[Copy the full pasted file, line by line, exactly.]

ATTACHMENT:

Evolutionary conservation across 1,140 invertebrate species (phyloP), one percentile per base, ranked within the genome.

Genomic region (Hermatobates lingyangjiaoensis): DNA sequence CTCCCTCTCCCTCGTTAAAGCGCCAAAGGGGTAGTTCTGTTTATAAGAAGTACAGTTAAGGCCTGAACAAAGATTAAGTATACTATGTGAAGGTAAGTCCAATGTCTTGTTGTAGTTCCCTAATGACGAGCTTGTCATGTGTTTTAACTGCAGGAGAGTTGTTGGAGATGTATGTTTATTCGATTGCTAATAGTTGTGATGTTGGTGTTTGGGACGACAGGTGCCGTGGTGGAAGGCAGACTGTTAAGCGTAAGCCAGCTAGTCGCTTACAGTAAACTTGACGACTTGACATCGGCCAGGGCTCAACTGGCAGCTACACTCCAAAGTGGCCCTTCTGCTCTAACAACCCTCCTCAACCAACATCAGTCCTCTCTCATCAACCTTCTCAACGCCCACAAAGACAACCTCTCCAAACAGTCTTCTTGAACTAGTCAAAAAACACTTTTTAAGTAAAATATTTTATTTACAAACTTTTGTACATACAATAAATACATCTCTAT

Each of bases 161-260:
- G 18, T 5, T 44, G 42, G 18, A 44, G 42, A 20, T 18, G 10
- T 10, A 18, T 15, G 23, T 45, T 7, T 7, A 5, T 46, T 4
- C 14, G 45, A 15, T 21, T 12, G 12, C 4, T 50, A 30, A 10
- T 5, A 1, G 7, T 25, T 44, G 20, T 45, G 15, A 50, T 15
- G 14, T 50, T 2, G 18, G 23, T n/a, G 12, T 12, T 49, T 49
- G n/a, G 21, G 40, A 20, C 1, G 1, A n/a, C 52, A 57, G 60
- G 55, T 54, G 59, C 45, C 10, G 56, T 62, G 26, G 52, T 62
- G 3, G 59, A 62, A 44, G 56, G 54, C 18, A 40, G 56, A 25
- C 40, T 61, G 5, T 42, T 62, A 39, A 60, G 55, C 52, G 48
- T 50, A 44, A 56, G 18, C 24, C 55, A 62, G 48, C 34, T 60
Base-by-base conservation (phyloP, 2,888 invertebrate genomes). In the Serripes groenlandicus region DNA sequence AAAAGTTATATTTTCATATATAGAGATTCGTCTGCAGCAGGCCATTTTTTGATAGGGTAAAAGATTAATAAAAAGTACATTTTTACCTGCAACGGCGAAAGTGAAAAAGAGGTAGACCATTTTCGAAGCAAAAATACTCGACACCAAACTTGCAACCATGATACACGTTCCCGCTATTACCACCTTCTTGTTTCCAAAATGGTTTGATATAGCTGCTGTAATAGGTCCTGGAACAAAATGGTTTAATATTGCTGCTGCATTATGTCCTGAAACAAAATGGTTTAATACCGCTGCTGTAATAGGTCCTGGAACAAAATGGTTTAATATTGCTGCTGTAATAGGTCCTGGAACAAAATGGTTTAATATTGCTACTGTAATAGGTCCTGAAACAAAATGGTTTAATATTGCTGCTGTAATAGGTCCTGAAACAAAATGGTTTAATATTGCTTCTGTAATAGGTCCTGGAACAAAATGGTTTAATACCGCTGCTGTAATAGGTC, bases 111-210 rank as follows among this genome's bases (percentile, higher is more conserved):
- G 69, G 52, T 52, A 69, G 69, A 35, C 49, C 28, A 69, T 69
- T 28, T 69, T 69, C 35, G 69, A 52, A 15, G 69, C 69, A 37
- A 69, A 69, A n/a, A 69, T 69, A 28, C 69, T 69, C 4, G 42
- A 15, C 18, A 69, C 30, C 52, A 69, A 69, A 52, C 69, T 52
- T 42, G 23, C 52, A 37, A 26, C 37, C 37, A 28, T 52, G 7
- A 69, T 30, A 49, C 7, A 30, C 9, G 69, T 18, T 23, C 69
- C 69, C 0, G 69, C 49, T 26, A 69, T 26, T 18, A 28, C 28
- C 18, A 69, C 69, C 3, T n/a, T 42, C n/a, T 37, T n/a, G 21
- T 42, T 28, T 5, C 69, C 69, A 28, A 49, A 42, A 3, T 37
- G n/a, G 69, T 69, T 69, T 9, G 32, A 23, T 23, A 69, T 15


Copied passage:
Evolutionary conservation across 1,140 invertebrate species (phyloP), one percentile per base, ranked within the genome.

Genomic region (Hermatobates lingyangjiaoensis): DNA sequence CTCCCTCTCCCTCGTTAAAGCGCCAAAGGGGTAGTTCTGTTTATAAGAAGTACAGTTAAGGCCTGAACAAAGATTAAGTATACTATGTGAAGGTAAGTCCAATGTCTTGTTGTAGTTCCCTAATGACGAGCTTGTCATGTGTTTTAACTGCAGGAGAGTTGTTGGAGATGTATGTTTATTCGATTGCTAATAGTTGTGATGTTGGTGTTTGGGACGACAGGTGCCGTGGTGGAAGGCAGACTGTTAAGCGTAAGCCAGCTAGTCGCTTACAGTAAACTTGACGACTTGACATCGGCCAGGGCTCAACTGGCAGCTACACTCCAAAGTGGCCCTTCTGCTCTAACAACCCTCCTCAACCAACATCAGTCCTCTCTCATCAACCTTCTCAACGCCCACAAAGACAACCTCTCCAAACAGTCTTCTTGAACTAGTCAAAAAACACTTTTTAAGTAAAATATTTTATTTACAAACTTTTGTACATACAATAAATACATCTCTAT

Each of bases 161-260:
- G 18, T 5, T 44, G 42, G 18, A 44, G 42, A 20, T 18, G 10
- T 10, A 18, T 15, G 23, T 45, T 7, T 7, A 5, T 46, T 4
- C 14, G 45, A 15, T 21, T 12, G 12, C 4, T 50, A 30, A 10
- T 5, A 1, G 7, T 25, T 44, G 20, T 45, G 15, A 50, T 15
- G 14, T 50, T 2, G 18, G 23, T n/a, G 12, T 12, T 49, T 49
- G n/a, G 21, G 40, A 20, C 1, G 1, A n/a, C 52, A 57, G 60
- G 55, T 54, G 59, C 45, C 10, G 56, T 62, G 26, G 52, T 62
- G 3, G 59, A 62, A 44, G 56, G 54, C 18, A 40, G 56, A 25
- C 40, T 61, G 5, T 42, T 62, A 39, A 60, G 55, C 52, G 48
- T 50, A 44, A 56, G 18, C 24, C 55, A 62, G 48, C 34, T 60
Base-by-base conservation (phyloP, 2,888 invertebrate genomes). In the Serripes groenlandicus region DNA sequence AAAAGTTATATTTTCATATATAGAGATTCGTCTGCAGCAGGCCATTTTTTGATAGGGTAAAAGATTAATAAAAAGTACATTTTTACCTGCAACGGCGAAAGTGAAAAAGAGGTAGACCATTTTCGAAGCAAAAATACTCGACACCAAACTTGCAACCATGATACACGTTCCCGCTATTACCACCTTCTTGTTTCCAAAATGGTTTGATATAGCTGCTGTAATAGGTCCTGGAACAAAATGGTTTAATATTGCTGCTGCATTATGTCCTGAAACAAAATGGTTTAATACCGCTGCTGTAATAGGTCCTGGAACAAAATGGTTTAATATTGCTGCTGTAATAGGTCCTGGAACAAAATGGTTTAATATTGCTACTGTAATAGGTCCTGAAACAAAATGGTTTAATATTGCTGCTGTAATAGGTCCTGAAACAAAATGGTTTAATATTGCTTCTGTAATAGGTCCTGGAACAAAATGGTTTAATACCGCTGCTGTAATAGGTC, bases 111-210 rank as follows among this genome's bases (percentile, higher is more conserved):
- G 69, G 52, T 52, A 69, G 69, A 35, C 49, C 28, A 69, T 69
- T 28, T 69, T 69, C 35, G 69, A 52, A 15, G 69, C 69, A 37
- A 69, A 69, A n/a, A 69, T 69, A 28, C 69, T 69, C 4, G 42
- A 15, C 18, A 69, C 30, C 52, A 69, A 69, A 52, C 69, T 52
- T 42, G 23, C 52, A 37, A 26, C 37, C 37, A 28, T 52, G 7
- A 69, T 30, A 49, C 7, A 30, C 9, G 69, T 18, T 23, C 69
- C 69, C 0, G 69, C 49, T 26, A 69, T 26, T 18, A 28, C 28
- C 18, A 69, C 69, C 3, T n/a, T 42, C n/a, T 37, T n/a, G 21
- T 42, T 28, T 5, C 69, C 69, A 28, A 49, A 42, A 3, T 37
- G n/a, G 69, T 69, T 69, T 9, G 32, A 23, T 23, A 69, T 15